Technology specialist Francisco Partners enjoyed a spectacular 2016, with many highlights, including: the purchase of Sintec Media, which makes broadcast management software; the sale of Aesynt, which develops medication management software, to Omnicell Inc. (NASDAQ: OMCL) for $275 million; and the initial public offering of Ichor Holdings Ltd. (Nasdaq: ICHR). But the most compelling deal that the San Francisco firm closed in 2016 was the $2.4 billion purchase of Dell Inc.’s software group and the subsequent carve-outs of Quest Software and SonicWall.
From 2010 to 2015, Dell had spent about $4.2 billion to beef up its software group with network security and identity management products through acquisitions, including buying SonicWall in 2010 and Quest in 2012. But in 2016, the top priority for the company owned by founder Michael Dell and private equity firm Silver Lake Partners was to buy EMC Corp. The deal for EMC closed in September with a purchase price of $67 billion, making it the largest technology deal in history. To seal the deal, Dell had to raise funds, and selling its software business was part of the strategy.
For Francisco Partners, news of the sale was welcome. The firm had tried to buy both SonicWall and Quest in the past, only to lose out to higher bidders. Knowledge of the assets was a significant advantage for the PE firm.
“We could move quickly, because we had known these assets,” said Dipanjan “DJ” Deb, founding partner and CEO of Francisco Partners, in an interview. Deb, who knows the Silver Lake partners well and has met Michael Dell, led the negotiations on the deal, making the case for his firm: “We may not be the high bidder, but we’ll provide speed and certainty to close, because we know both sectors and both businesses well.”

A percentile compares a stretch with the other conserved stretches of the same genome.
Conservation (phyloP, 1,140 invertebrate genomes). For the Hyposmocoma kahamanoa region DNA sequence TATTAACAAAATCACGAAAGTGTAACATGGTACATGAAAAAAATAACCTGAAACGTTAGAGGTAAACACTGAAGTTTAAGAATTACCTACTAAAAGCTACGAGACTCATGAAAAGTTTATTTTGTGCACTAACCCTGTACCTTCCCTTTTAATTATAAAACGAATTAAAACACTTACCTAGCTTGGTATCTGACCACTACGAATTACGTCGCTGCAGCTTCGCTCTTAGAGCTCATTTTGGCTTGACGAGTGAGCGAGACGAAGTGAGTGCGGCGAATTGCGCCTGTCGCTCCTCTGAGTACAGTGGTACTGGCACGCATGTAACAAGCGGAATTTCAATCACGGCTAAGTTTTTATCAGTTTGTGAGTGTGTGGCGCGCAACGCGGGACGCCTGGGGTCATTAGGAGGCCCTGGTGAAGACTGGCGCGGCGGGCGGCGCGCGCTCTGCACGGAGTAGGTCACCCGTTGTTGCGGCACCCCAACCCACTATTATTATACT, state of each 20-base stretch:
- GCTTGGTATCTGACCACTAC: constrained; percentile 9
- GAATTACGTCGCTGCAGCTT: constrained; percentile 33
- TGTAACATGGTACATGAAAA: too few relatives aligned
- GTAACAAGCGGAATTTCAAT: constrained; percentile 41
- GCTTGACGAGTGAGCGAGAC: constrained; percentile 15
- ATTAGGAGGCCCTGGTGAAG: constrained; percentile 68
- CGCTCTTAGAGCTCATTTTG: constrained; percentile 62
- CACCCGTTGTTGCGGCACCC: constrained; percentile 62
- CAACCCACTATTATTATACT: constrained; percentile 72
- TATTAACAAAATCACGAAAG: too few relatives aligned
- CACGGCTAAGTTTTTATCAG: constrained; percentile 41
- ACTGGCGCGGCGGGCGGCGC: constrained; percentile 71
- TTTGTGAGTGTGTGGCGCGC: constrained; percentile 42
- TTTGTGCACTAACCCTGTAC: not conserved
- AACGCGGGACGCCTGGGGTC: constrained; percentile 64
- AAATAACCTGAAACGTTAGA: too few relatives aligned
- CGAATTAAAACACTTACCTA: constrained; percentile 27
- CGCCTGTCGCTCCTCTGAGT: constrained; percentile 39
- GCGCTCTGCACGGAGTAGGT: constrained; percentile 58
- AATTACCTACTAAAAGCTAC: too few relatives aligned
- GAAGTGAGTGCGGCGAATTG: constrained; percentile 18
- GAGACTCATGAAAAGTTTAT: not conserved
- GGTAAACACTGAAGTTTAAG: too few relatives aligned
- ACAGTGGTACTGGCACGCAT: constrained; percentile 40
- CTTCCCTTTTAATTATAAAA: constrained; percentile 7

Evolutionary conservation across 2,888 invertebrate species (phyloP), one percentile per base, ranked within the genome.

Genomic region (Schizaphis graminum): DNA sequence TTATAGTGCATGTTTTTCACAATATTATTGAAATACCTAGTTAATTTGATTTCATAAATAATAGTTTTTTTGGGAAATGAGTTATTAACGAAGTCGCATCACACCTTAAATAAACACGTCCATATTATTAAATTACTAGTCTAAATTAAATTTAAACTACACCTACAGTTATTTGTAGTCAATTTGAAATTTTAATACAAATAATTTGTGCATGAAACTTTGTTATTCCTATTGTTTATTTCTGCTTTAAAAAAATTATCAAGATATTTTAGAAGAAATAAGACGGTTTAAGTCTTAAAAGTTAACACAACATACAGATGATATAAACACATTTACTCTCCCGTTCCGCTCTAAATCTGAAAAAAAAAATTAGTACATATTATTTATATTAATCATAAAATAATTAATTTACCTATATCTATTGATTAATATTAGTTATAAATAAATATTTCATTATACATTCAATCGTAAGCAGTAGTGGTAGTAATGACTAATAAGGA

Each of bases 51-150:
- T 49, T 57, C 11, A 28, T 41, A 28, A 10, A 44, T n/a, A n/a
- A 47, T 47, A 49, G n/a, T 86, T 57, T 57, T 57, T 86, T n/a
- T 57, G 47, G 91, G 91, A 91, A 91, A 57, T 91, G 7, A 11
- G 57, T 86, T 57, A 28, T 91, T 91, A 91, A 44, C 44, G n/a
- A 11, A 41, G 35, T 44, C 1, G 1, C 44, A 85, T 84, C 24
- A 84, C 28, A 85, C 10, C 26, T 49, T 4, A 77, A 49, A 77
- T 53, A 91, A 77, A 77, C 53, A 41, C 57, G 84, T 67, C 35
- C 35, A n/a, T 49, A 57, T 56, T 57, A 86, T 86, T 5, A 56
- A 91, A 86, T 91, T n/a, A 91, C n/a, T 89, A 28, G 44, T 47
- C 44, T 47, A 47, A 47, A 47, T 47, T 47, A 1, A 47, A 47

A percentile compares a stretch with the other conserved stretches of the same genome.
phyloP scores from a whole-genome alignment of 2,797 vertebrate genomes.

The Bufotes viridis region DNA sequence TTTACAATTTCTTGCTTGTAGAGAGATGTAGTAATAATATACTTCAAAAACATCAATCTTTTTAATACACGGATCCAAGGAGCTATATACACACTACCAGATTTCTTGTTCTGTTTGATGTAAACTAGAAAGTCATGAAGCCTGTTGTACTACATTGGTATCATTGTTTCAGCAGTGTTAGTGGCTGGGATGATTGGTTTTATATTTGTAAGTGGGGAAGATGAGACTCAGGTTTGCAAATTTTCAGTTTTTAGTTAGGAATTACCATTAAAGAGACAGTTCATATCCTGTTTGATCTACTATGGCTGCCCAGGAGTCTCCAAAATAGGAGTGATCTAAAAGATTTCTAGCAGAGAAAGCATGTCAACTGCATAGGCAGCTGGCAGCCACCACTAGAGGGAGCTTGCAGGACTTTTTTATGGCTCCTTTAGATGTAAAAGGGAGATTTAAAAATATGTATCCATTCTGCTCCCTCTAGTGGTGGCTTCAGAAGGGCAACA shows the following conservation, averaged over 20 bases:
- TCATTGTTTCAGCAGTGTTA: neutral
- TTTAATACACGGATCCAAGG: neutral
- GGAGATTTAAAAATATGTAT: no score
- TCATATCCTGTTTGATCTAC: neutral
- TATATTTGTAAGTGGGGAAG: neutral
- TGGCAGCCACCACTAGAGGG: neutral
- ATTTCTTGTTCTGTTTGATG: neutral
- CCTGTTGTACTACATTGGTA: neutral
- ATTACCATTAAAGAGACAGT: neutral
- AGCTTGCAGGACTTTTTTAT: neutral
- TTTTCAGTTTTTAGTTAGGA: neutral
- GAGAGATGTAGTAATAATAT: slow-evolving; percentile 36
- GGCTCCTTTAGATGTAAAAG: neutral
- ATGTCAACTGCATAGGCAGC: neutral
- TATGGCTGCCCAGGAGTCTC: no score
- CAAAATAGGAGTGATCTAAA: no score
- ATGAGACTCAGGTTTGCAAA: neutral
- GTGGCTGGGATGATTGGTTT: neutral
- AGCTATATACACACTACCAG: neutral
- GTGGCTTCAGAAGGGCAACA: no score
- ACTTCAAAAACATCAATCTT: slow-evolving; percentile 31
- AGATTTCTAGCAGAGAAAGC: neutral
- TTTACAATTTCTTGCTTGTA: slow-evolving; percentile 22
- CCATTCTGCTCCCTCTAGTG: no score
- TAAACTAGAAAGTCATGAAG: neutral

Since buying Dell’s software group in partnership with Elliott Management Corp., Francisco Partners has done a “massive reorientation,” explained Deb. “In every business, there are underperforming parts. Division carve-outs is 35 to 40 percent of what we do.”
Dell’s software group included six software businesses: Windows management, information management, identity management (the crown jewel, according to Deb), data protection, endpoint management along with performance monitoring.
The first step was to divide the software group into two companies, based in part along distribution lines. The new SonicWall sells products through distributors; and the new Quest Software sells to customers directly. Francisco Partners hired new CEOs for both companies.
Reorganization was involved. For example, the $200 million identity management business was part of the original SonicWall, but, since the identity management products are sold directly to customers, the business has been moved to Quest. The fast-growing business may one day be carved out into its own company, according to Deb.
The pace of dealmaking activity has continued into 2017 for Francisco Partners. Among other deals, the firm recently sold portfolio company CoverMyMeds LLC, which aims to accelerate the approval process for medical prescriptions, to McKesson Corp. (NYSE:MCK) for up to $1.4 billion.